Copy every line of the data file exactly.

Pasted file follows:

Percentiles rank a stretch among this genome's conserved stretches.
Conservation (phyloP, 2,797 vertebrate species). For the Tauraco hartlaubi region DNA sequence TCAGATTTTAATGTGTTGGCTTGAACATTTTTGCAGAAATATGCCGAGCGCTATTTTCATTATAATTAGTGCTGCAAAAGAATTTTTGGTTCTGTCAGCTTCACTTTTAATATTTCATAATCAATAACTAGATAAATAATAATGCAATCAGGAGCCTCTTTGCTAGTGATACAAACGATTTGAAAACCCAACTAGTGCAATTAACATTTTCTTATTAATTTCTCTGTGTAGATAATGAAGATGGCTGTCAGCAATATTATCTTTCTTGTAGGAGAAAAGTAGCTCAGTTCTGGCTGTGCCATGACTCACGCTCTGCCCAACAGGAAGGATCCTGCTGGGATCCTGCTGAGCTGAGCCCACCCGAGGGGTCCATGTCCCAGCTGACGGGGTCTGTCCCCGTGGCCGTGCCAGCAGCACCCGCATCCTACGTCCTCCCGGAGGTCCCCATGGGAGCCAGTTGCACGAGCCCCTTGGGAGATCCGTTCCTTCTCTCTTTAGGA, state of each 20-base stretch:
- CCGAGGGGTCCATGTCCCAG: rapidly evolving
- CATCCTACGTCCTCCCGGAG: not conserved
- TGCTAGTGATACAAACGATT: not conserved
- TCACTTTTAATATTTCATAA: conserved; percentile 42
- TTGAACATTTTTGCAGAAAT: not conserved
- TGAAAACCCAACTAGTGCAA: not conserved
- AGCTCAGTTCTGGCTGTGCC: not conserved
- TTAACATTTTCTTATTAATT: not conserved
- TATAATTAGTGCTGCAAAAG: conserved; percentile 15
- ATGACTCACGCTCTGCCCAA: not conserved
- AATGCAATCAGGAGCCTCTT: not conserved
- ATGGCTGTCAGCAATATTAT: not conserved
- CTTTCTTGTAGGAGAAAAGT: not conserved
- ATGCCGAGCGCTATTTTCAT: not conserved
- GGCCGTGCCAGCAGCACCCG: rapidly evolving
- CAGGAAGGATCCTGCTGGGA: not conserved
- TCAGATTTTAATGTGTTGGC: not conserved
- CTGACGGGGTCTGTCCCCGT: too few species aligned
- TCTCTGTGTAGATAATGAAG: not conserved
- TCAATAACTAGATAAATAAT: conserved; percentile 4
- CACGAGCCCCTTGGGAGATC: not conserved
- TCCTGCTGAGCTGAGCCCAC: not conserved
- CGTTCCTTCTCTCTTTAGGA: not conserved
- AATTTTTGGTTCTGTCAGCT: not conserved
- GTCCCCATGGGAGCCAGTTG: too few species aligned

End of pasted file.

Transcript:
Percentiles rank a stretch among this genome's conserved stretches.
Conservation (phyloP, 2,797 vertebrate species). For the Tauraco hartlaubi region DNA sequence TCAGATTTTAATGTGTTGGCTTGAACATTTTTGCAGAAATATGCCGAGCGCTATTTTCATTATAATTAGTGCTGCAAAAGAATTTTTGGTTCTGTCAGCTTCACTTTTAATATTTCATAATCAATAACTAGATAAATAATAATGCAATCAGGAGCCTCTTTGCTAGTGATACAAACGATTTGAAAACCCAACTAGTGCAATTAACATTTTCTTATTAATTTCTCTGTGTAGATAATGAAGATGGCTGTCAGCAATATTATCTTTCTTGTAGGAGAAAAGTAGCTCAGTTCTGGCTGTGCCATGACTCACGCTCTGCCCAACAGGAAGGATCCTGCTGGGATCCTGCTGAGCTGAGCCCACCCGAGGGGTCCATGTCCCAGCTGACGGGGTCTGTCCCCGTGGCCGTGCCAGCAGCACCCGCATCCTACGTCCTCCCGGAGGTCCCCATGGGAGCCAGTTGCACGAGCCCCTTGGGAGATCCGTTCCTTCTCTCTTTAGGA, state of each 20-base stretch:
- CCGAGGGGTCCATGTCCCAG: rapidly evolving
- CATCCTACGTCCTCCCGGAG: not conserved
- TGCTAGTGATACAAACGATT: not conserved
- TCACTTTTAATATTTCATAA: conserved; percentile 42
- TTGAACATTTTTGCAGAAAT: not conserved
- TGAAAACCCAACTAGTGCAA: not conserved
- AGCTCAGTTCTGGCTGTGCC: not conserved
- TTAACATTTTCTTATTAATT: not conserved
- TATAATTAGTGCTGCAAAAG: conserved; percentile 15
- ATGACTCACGCTCTGCCCAA: not conserved
- AATGCAATCAGGAGCCTCTT: not conserved
- ATGGCTGTCAGCAATATTAT: not conserved
- CTTTCTTGTAGGAGAAAAGT: not conserved
- ATGCCGAGCGCTATTTTCAT: not conserved
- GGCCGTGCCAGCAGCACCCG: rapidly evolving
- CAGGAAGGATCCTGCTGGGA: not conserved
- TCAGATTTTAATGTGTTGGC: not conserved
- CTGACGGGGTCTGTCCCCGT: too few species aligned
- TCTCTGTGTAGATAATGAAG: not conserved
- TCAATAACTAGATAAATAAT: conserved; percentile 4
- CACGAGCCCCTTGGGAGATC: not conserved
- TCCTGCTGAGCTGAGCCCAC: not conserved
- CGTTCCTTCTCTCTTTAGGA: not conserved
- AATTTTTGGTTCTGTCAGCT: not conserved
- GTCCCCATGGGAGCCAGTTG: too few species aligned